Congratulations to the Ribes Team for this new paper just published in PLOS Genetics!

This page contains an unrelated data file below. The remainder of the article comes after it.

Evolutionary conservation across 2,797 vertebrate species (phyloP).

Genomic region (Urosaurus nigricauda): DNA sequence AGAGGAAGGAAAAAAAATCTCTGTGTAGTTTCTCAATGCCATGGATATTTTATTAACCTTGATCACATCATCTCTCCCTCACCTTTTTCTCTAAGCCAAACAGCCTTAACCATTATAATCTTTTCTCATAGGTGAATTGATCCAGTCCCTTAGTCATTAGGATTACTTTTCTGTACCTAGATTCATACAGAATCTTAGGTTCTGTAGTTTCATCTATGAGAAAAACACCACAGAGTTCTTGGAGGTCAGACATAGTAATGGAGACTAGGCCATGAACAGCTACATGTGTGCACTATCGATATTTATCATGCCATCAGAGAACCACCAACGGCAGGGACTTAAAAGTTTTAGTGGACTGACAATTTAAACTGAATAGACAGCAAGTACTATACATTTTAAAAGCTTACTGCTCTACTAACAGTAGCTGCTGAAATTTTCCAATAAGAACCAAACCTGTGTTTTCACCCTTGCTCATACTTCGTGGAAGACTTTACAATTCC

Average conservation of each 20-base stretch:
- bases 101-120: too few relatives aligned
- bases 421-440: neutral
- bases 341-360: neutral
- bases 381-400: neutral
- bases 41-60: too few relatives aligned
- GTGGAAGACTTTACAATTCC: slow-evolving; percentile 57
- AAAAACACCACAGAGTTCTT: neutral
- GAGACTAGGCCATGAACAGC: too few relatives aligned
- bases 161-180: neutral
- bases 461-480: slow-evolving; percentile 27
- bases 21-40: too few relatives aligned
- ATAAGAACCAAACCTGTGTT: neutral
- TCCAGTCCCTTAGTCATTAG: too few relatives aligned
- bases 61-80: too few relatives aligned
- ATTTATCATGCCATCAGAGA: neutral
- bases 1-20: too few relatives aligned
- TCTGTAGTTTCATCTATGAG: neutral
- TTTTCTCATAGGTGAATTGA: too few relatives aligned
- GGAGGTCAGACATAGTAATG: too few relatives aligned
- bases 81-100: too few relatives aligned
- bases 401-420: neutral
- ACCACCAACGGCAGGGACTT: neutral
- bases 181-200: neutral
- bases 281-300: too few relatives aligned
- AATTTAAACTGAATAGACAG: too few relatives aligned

The hallmarks of the alveolar subclass of rhabdomyosarcoma are chromosomal translocations that generate chimeric PAX3-FOXO1 or PAX7-FOXO1 transcription factors. Overexpression of either PAX-FOXO1s results in related cell transformation in animal models. Yet, in patients the two structural genetic aberrations they derived from are associated with distinct pathological manifestations. To assess the mechanisms underlying these differences, we generated isogenic fibroblast lines expressing either PAX-FOXO1 paralog. Mapping of their genomic recruitment using CUT&Tag revealed that the two chimeric proteins have distinct DNA binding preferences. In addition, PAX7-FOXO1 binding results in greater recruitment of the H3K27ac activation mark than PAX3-FOXO1 binding and is accompanied by greater transcriptional activation of neighbouring genes. These effects are associated with a PAX-FOXO1-specific alteration in the expression of genes regulating cell shape and the cell cycle. Consistently, PAX3-FOXO1 accentuates fibroblast cellular traits associated with contractility and surface adhesion and limits entry into S phase. In contrast, PAX7-FOXO1 drives cells to adopt an amoeboid shape, reduces entry into M phase, and causes increased DNA damage. Altogether, our results argue that the diversity of rhabdomyosarcoma manifestation arises, in part, from the divergence between the genomic occupancy and transcriptional activity of PAX3-FOXO1 and PAX7-FOXO1.